• sounds like something for the Mythbusters to check out!
  • by PolygamousRanchKid (1290638) on Friday October 29, 2010 @05:02PM (#34068002)

    My stove has levels that go up to 11. It's from Functionica. Whenever I get a visit from someone from the US, who has seen Spinal Tap, I show it to them and they laugh their asses off.

  • Use it to charge 30 Palm Pre's simultaneously. Or vice versa, buy 30 touchstone chargers and use them to cook a nice meal for that special lady in your life.
  • I've seen induction heating used to temper truck axles, among other things. Though I imagine that with minor tweaks you could make one hell of a HERF weapon out of one. Screw up all the cell towers within a few miles, etc. Check ebay for used resturaunt equipment.

    • Re: (Score:3, Interesting)

      by John Hasler (414242)

      > ...with minor tweaks you could make one hell of a HERF weapon out of one...

      Not likely. These things operate at about 27KHz. On the other hand, you might be able to generate a couple of kilowatts of ultrasound by fabricating a "speaker cone" from a resonant metal disk and some magnets and use it to curdle your brain.

    • Re: (Score:3, Interesting)

      I've seen induction heating used to temper truck axles, among other things.

      I saw it used in the manufacture of commutators for starter motors:
      - Copper bar bent into circle.
      - Induction heat to orange in about 5 seconds, to weld the joint and take the stresses out of it. Result: Stress-free donut.
      - Smash the donut into shape (segmented hollow top-hat) with dies.
      - Mold plastic into it - to support it and make an insulated press-fit for the shaft).
      - Saw the segments apa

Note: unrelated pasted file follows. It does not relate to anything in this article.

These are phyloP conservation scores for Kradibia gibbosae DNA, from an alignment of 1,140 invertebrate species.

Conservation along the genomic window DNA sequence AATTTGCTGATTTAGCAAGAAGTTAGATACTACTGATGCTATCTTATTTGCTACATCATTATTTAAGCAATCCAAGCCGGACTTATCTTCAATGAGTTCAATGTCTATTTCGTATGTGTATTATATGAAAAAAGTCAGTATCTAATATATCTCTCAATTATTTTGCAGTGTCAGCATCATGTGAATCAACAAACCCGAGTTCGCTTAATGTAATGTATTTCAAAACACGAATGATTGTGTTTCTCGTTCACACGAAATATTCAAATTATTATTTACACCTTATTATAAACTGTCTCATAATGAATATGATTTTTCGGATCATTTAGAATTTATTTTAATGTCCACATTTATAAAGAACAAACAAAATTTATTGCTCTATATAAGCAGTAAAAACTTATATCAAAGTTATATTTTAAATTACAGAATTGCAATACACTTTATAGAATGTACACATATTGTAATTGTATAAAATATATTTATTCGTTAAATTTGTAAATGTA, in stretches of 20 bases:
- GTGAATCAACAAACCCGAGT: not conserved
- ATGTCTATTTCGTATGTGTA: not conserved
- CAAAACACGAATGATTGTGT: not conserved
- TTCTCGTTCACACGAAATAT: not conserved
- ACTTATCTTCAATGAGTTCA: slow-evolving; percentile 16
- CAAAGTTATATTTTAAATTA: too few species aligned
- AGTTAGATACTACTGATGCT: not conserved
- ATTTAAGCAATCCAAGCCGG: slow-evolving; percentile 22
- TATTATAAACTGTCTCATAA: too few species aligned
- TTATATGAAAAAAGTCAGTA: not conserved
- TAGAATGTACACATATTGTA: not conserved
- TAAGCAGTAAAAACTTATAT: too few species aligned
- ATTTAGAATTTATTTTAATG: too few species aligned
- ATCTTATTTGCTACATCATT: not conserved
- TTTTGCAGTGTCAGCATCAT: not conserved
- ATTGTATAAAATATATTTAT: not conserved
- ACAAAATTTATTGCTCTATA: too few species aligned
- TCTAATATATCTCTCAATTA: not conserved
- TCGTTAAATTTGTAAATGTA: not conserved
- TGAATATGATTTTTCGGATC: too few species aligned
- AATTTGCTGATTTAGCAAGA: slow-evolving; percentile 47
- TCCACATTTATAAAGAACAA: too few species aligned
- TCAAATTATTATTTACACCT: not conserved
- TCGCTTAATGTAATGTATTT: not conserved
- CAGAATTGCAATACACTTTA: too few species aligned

• Hi ULR, I've been hanging out on the same board as you, under different nicks... (otherpower.com) as for your copper question, I think you'd be better off with conventional TIG welding due to the inert gas atmosphere - it's very difficult to work copper otherwise. Certainly TIG is much cheaper. Unless you plan mass-production enough to justify the cost of induction machines.

    • by sjames (1099)

      I'm not sure about the magnetic field, but if the drive gets hot enough, it's wiped :-)

    • Re: (Score:3, Funny)

      by dangitman (862676)

      Why would you need to? All hard drives have a self-wiping function if you wait long enough. With today's quality control standards, you usually don't have to wait very long.

      • by Tycho (11893)

        Well, there is the Secure Erase ATA command present on all current hard drives, which is a full drive form and something the NIST considers more secure than the old DoD multiple pass overwrite procedure. Granted, just erasing or copying over the data once is 99.9999% of the time is going to make the previous data totally unrecoverable anyway. Although the effects of an induction range on the permanent, rare-earth, magnets from the voice coil motor that moves the heads might be fun. The metal plate those

  • Here is one experiment to try, how much can I fool around with an induction cooktop before I hurt myself?

  • Why are induction cooktops so expensive (here in NY)? I understand they're sold cheap in Asia. They don't seem to need to be very expensive.

    If they were cheap, they'd be worth using for energy efficiency. But they cost more than the energy savings.

    • by Bigjeff5 (1143585)

      Because they're cool.

      Cool shit costs lots of money.

      They aren't cool in Asia any more, so they are cheap.

      Duh. ;)

    • by kent_eh (543303)

      Why are induction cooktops so expensive .

      Because people will pay it.

  • Passports with IC chips in them can have the chips fried by a microwave oven, but it's hard to figure out how much to fry them without burning the passport itself.

    Can induction cooktops do it more precisely?

  • rig up a matching coil so that the magnetic field can be converted back to electricity and charge a battery powered device.

  • Someone should launch a youtube series called 'Will it Smelt?'

Parts that positively cannot be assembled in improper order will be.